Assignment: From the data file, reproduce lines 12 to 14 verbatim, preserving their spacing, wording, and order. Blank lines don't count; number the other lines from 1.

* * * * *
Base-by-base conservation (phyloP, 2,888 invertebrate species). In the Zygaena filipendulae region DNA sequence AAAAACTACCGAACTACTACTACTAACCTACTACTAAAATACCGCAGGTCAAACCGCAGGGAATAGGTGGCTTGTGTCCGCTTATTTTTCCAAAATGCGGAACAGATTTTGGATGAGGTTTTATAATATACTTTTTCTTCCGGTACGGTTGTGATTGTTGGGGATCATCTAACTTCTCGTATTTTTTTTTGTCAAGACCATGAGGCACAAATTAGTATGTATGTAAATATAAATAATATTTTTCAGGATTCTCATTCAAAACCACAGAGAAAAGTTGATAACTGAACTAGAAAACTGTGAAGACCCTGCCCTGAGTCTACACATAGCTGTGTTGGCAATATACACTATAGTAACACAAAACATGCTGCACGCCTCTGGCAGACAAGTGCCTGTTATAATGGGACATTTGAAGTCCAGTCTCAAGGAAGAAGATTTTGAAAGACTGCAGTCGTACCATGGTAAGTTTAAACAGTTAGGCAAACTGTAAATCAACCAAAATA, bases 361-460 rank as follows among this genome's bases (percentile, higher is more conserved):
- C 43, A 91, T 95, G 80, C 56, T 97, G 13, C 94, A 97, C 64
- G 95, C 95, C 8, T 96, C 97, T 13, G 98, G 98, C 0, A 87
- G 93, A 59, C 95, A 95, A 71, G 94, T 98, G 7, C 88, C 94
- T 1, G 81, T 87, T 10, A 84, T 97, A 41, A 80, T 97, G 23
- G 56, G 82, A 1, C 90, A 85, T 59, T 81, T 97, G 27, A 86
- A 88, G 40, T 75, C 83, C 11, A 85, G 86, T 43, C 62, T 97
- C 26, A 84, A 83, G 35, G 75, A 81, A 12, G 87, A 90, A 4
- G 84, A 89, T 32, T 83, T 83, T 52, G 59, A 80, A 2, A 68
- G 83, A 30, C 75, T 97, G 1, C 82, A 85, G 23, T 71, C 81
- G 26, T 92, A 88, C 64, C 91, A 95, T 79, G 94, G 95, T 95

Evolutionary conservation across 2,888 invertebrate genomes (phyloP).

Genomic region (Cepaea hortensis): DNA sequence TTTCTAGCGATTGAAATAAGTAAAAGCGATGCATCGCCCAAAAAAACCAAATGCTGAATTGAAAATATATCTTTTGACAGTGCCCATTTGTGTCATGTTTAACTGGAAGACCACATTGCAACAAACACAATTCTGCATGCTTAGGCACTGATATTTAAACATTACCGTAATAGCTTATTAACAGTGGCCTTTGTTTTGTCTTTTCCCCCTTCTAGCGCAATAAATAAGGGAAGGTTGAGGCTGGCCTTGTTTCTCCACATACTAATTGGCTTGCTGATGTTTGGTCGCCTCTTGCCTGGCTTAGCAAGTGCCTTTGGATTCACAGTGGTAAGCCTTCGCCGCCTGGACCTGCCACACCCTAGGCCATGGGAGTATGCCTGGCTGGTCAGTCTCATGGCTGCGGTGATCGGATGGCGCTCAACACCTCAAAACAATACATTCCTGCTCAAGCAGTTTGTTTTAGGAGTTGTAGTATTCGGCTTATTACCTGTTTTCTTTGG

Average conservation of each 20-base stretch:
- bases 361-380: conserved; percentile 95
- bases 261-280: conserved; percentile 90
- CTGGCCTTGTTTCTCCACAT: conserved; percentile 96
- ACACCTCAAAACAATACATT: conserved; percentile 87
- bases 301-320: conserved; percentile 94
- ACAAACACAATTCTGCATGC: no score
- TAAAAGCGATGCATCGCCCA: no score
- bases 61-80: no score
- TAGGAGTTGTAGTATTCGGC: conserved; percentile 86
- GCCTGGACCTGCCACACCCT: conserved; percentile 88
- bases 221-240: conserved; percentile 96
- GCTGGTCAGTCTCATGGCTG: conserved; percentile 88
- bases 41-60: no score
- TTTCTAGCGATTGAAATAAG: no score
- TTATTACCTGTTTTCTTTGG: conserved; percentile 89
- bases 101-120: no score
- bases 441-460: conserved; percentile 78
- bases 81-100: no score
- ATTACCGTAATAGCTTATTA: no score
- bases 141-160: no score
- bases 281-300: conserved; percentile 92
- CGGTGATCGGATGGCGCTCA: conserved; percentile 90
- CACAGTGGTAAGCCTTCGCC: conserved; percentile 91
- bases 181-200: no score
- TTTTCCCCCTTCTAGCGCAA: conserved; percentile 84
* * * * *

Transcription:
Evolutionary conservation across 2,888 invertebrate genomes (phyloP).

Genomic region (Cepaea hortensis): DNA sequence TTTCTAGCGATTGAAATAAGTAAAAGCGATGCATCGCCCAAAAAAACCAAATGCTGAATTGAAAATATATCTTTTGACAGTGCCCATTTGTGTCATGTTTAACTGGAAGACCACATTGCAACAAACACAATTCTGCATGCTTAGGCACTGATATTTAAACATTACCGTAATAGCTTATTAACAGTGGCCTTTGTTTTGTCTTTTCCCCCTTCTAGCGCAATAAATAAGGGAAGGTTGAGGCTGGCCTTGTTTCTCCACATACTAATTGGCTTGCTGATGTTTGGTCGCCTCTTGCCTGGCTTAGCAAGTGCCTTTGGATTCACAGTGGTAAGCCTTCGCCGCCTGGACCTGCCACACCCTAGGCCATGGGAGTATGCCTGGCTGGTCAGTCTCATGGCTGCGGTGATCGGATGGCGCTCAACACCTCAAAACAATACATTCCTGCTCAAGCAGTTTGTTTTAGGAGTTGTAGTATTCGGCTTATTACCTGTTTTCTTTGG

Average conservation of each 20-base stretch: